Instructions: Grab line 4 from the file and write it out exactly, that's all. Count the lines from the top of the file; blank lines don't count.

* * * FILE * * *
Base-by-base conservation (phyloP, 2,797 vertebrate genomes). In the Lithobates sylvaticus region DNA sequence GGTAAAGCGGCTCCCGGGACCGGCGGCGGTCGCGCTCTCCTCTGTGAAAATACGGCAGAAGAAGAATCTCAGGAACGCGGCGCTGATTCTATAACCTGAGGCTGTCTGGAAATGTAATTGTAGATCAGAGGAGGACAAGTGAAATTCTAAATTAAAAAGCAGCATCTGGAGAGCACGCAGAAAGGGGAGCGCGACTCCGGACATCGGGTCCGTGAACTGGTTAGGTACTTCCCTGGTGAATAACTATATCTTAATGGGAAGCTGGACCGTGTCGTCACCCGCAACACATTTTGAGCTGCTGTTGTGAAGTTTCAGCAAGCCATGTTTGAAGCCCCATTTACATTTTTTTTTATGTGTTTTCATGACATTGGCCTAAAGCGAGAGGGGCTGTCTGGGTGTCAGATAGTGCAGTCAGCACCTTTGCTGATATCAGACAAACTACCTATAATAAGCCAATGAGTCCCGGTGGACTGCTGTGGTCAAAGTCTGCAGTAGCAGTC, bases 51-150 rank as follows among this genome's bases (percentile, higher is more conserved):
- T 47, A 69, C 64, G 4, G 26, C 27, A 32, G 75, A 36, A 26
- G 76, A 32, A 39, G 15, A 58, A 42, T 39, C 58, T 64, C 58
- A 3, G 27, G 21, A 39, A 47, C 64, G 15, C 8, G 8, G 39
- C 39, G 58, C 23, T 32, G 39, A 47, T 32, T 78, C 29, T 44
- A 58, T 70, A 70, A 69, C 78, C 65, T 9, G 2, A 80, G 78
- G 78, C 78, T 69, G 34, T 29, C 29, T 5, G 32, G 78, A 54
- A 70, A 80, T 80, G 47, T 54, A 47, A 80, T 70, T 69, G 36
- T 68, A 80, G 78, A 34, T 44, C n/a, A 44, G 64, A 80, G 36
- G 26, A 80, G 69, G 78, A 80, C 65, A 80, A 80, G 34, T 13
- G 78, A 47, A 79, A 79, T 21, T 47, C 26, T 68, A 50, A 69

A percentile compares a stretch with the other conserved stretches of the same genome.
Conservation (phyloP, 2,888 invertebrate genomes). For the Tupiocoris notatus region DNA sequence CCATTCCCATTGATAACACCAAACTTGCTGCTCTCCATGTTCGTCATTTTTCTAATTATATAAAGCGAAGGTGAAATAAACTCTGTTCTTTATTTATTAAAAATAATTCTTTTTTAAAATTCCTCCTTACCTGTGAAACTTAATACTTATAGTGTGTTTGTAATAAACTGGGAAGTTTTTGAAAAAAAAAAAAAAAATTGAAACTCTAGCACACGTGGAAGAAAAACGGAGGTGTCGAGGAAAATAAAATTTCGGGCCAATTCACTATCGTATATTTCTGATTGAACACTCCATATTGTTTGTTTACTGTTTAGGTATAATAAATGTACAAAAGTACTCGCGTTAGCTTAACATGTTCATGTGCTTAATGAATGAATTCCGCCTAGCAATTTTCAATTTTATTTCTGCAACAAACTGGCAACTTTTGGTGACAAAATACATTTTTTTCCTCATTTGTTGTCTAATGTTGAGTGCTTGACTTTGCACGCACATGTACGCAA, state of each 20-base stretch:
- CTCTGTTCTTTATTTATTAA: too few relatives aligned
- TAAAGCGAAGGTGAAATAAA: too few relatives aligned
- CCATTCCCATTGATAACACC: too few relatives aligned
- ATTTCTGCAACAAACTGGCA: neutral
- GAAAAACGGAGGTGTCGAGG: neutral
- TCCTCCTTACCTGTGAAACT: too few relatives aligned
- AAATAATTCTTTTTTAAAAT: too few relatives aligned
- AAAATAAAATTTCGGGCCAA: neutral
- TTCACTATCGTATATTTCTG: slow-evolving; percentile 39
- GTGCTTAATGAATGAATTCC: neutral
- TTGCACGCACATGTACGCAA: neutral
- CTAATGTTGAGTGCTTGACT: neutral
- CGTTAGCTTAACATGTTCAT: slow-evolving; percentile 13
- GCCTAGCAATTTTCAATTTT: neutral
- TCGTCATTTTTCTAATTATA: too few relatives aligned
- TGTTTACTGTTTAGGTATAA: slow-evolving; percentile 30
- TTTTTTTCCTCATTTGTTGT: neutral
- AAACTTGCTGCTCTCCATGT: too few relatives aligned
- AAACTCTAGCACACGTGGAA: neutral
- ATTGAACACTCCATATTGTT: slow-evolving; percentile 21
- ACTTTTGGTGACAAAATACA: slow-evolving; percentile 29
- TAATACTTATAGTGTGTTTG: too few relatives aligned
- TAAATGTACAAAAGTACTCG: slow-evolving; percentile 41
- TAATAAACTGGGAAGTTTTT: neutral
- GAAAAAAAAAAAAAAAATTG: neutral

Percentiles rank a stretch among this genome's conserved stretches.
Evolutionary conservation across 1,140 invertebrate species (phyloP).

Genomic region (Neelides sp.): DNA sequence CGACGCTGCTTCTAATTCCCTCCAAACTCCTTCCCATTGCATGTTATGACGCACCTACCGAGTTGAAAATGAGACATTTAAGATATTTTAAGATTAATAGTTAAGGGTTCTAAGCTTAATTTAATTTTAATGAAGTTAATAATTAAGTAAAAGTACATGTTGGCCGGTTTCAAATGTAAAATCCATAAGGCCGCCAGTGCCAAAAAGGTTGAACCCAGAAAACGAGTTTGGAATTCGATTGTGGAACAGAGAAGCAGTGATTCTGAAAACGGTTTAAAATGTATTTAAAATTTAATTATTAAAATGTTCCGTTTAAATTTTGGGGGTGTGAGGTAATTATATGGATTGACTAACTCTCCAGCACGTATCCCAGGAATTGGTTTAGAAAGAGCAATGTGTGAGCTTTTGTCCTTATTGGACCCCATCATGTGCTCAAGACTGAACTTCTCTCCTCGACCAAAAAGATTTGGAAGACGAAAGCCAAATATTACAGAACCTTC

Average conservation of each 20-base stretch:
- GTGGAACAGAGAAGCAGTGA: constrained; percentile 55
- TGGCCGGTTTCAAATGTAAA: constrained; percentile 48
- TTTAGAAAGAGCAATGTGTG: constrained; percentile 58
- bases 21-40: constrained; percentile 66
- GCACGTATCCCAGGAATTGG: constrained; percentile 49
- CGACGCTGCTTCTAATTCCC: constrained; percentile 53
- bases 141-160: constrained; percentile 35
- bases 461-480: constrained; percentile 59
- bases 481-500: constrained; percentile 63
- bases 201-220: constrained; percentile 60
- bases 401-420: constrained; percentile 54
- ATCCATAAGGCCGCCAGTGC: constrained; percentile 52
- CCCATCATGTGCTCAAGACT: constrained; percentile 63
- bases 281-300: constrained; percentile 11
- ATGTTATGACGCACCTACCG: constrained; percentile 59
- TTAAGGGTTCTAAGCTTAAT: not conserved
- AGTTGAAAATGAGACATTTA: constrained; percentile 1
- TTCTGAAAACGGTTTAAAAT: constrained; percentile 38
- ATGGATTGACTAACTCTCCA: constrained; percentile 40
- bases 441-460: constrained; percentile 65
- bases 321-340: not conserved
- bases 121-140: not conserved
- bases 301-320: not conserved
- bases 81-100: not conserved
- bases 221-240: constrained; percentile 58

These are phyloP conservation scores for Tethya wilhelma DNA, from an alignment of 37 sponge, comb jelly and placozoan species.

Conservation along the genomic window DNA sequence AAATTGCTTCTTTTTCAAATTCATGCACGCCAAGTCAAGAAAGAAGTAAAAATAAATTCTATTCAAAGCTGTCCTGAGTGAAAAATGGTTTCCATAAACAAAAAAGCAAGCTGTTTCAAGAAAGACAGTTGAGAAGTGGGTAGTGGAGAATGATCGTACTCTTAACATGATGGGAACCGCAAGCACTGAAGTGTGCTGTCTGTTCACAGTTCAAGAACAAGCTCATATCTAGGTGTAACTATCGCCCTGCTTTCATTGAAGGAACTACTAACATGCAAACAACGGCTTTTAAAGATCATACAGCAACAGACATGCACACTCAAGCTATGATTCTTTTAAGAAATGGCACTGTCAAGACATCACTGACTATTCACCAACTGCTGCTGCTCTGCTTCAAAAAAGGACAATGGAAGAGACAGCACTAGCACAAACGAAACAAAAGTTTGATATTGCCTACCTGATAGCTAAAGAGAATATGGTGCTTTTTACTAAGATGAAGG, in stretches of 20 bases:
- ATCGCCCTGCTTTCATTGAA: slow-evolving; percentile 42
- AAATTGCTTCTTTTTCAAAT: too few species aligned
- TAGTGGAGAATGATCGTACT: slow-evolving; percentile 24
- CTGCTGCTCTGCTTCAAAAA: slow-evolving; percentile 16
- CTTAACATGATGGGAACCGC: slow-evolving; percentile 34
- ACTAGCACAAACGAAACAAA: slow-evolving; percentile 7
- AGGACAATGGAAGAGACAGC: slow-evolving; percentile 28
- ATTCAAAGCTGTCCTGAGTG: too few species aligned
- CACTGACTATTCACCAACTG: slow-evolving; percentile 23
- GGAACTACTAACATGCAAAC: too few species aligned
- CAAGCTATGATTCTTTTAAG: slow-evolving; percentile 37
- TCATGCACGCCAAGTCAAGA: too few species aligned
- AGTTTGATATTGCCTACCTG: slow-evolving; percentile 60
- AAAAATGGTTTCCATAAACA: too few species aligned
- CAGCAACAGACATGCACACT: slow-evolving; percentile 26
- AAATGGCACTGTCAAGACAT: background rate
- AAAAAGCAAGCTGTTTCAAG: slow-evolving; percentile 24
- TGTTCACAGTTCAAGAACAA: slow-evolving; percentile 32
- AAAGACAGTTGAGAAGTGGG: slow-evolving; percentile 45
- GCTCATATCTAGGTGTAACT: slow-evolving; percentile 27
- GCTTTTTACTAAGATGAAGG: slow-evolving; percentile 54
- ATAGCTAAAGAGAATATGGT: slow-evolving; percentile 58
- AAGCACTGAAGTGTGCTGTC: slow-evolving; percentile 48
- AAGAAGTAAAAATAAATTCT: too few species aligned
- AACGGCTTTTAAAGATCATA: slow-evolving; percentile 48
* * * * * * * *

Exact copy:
- A 3, G 27, G 21, A 39, A 47, C 64, G 15, C 8, G 8, G 39